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The Man Who Found the Money: John Stewart Kennedy and the Financing of the Western Railroads by Saul Engelbourg|
|Banking fueled railroading. John Stewart Kennedy's legendary partnership with James J. Hill achieved its heights with the construction of the Canadian Pacific. Kennedy had established a reputation for being able to save troubled railroads.|
Kennedy's trajectory began a generation earlier. His star rose as a commission agent, buying supplies for railroads under construction in the early 1850s. He became an independent financier and private banker, brokering the sales and purchases of bonds and stocks. Professional fees were the foundations of his personal wealth. At times he represented both sides of huge transactions. He also profited from initial public offerings of the lines he both represented and provided to because he built a wide network of personal contacts in New York and Glasgow.
As the St. Paul, Minneapolis and Manitoba was being reorganized yet again, Kennedy served as agent for the railroad and also for groups of investors from The Netherlands who bought heavily into this high-yield, high-risk venture. Inevitably, he was sued.
For he was the principal target, with the Associates second. As a trustee, he was legally and morally obligated to protect the bondholders' interests by securing the maximum price for their bonds. The outstanders alleged that he had compromised this trust by colluding with the Associates to artificially depress the price.If you know Alan Greenspan's essay on integrity in Capitalism: the Unknown Ideal, then you can appreciate Kennedy's life as the subtext of Atlas Shrugged: the construction of transcontinental railroads by debentures, coupons, and the risk of borrowing short to lend long.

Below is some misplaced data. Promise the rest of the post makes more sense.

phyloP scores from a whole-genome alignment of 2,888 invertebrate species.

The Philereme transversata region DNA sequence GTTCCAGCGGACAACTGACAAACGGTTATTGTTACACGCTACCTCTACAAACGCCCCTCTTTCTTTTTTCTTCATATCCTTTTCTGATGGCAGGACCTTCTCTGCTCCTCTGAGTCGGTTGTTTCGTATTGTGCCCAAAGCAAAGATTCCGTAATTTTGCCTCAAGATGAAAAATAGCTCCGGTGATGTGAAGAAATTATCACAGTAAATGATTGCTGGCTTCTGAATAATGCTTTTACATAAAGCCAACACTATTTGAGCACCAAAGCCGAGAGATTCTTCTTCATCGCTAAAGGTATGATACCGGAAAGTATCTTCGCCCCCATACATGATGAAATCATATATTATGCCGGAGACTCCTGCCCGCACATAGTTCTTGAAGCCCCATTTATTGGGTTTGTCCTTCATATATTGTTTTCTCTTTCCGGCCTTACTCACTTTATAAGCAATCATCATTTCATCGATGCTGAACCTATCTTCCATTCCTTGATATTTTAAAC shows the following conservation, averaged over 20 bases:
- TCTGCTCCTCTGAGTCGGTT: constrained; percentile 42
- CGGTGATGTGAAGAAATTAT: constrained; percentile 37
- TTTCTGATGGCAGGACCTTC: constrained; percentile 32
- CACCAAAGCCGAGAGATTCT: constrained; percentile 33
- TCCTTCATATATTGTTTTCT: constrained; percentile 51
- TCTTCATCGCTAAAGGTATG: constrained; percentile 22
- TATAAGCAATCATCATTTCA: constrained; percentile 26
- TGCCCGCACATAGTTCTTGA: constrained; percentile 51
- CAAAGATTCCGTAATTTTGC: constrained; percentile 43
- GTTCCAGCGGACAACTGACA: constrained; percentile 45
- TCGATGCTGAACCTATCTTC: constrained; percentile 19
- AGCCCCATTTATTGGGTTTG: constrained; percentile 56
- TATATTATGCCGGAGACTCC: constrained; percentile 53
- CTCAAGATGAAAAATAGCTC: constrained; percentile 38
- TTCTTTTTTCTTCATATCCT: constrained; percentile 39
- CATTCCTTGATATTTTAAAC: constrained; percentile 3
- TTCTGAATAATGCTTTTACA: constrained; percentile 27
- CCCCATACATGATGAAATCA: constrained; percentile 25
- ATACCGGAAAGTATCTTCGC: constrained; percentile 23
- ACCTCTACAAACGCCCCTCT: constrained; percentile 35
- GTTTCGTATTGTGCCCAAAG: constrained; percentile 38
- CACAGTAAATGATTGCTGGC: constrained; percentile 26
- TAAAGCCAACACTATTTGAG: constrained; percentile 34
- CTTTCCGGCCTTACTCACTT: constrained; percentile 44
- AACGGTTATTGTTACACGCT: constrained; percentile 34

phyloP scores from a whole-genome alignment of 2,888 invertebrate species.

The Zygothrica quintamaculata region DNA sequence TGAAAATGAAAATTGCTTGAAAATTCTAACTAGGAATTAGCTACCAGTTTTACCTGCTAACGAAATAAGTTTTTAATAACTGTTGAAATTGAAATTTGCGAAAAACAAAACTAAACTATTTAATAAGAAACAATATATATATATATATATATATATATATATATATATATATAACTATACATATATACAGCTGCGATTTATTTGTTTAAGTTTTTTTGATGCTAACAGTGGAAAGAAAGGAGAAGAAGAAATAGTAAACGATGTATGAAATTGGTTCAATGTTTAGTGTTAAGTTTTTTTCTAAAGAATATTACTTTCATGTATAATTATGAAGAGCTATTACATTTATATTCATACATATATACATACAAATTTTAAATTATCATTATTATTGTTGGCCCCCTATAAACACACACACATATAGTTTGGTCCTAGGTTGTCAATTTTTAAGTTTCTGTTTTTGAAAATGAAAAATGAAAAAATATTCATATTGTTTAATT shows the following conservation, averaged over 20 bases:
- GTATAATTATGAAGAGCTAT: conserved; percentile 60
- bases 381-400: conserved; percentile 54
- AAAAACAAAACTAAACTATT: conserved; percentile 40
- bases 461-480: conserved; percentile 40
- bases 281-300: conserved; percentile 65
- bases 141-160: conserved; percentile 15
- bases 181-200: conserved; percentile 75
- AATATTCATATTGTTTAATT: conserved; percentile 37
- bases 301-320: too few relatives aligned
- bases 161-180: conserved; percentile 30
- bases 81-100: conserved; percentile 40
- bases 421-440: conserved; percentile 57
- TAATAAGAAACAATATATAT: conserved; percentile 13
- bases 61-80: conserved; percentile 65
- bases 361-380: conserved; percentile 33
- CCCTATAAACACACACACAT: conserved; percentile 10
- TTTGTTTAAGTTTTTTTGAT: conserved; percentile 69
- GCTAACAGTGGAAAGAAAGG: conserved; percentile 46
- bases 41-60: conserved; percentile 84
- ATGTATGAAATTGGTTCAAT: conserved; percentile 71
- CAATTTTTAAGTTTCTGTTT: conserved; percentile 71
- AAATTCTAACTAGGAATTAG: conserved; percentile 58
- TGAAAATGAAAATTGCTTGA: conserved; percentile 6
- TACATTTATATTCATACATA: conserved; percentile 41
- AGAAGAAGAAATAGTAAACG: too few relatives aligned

No one would settle an area without rails, but no railroad could run without people to provide freight. Railroads have to go someplace and often lines only went to the next town. The key to growth in the 1850s in the Ohio Valley was to connect those many small lines into longer ones: the Cincinnati & Lafayette becoming the Indianapolis, Lafayette and Cincinnati. Eventually, unified lines connected points so distant that time zones were invented.
In addition to being a trustee for several railroad mortgages, at the time of the Panic of 1873, Kennedy served as a director or officer on four railroads. He had already done so -- and would again. His interests ranged from Texas to Canada.
This brief book -- barely 200 pages; heavily footnoted -- is dense and thematic. Often, the narrative skips years, and on solid conceptual motives.
Having bought heavily in the trough of the 1873 depression and gained spectacularly from the rising market of the late 1870s, Scottish American disposed selectively of various securities in 1880, fearing another market downturn was due.John Stewart Kennedy was no raider. His patience spanned years easily. He bought wisely and sold well. He took the long view, avoided risk and haste. He managed multiple complex projects simultaneously. The decade 1880-1890 was the epitome of railroad construction. Kennedy's insight, perseverence, communication skills, and personal wealth were paradigmatic of that great railroading age.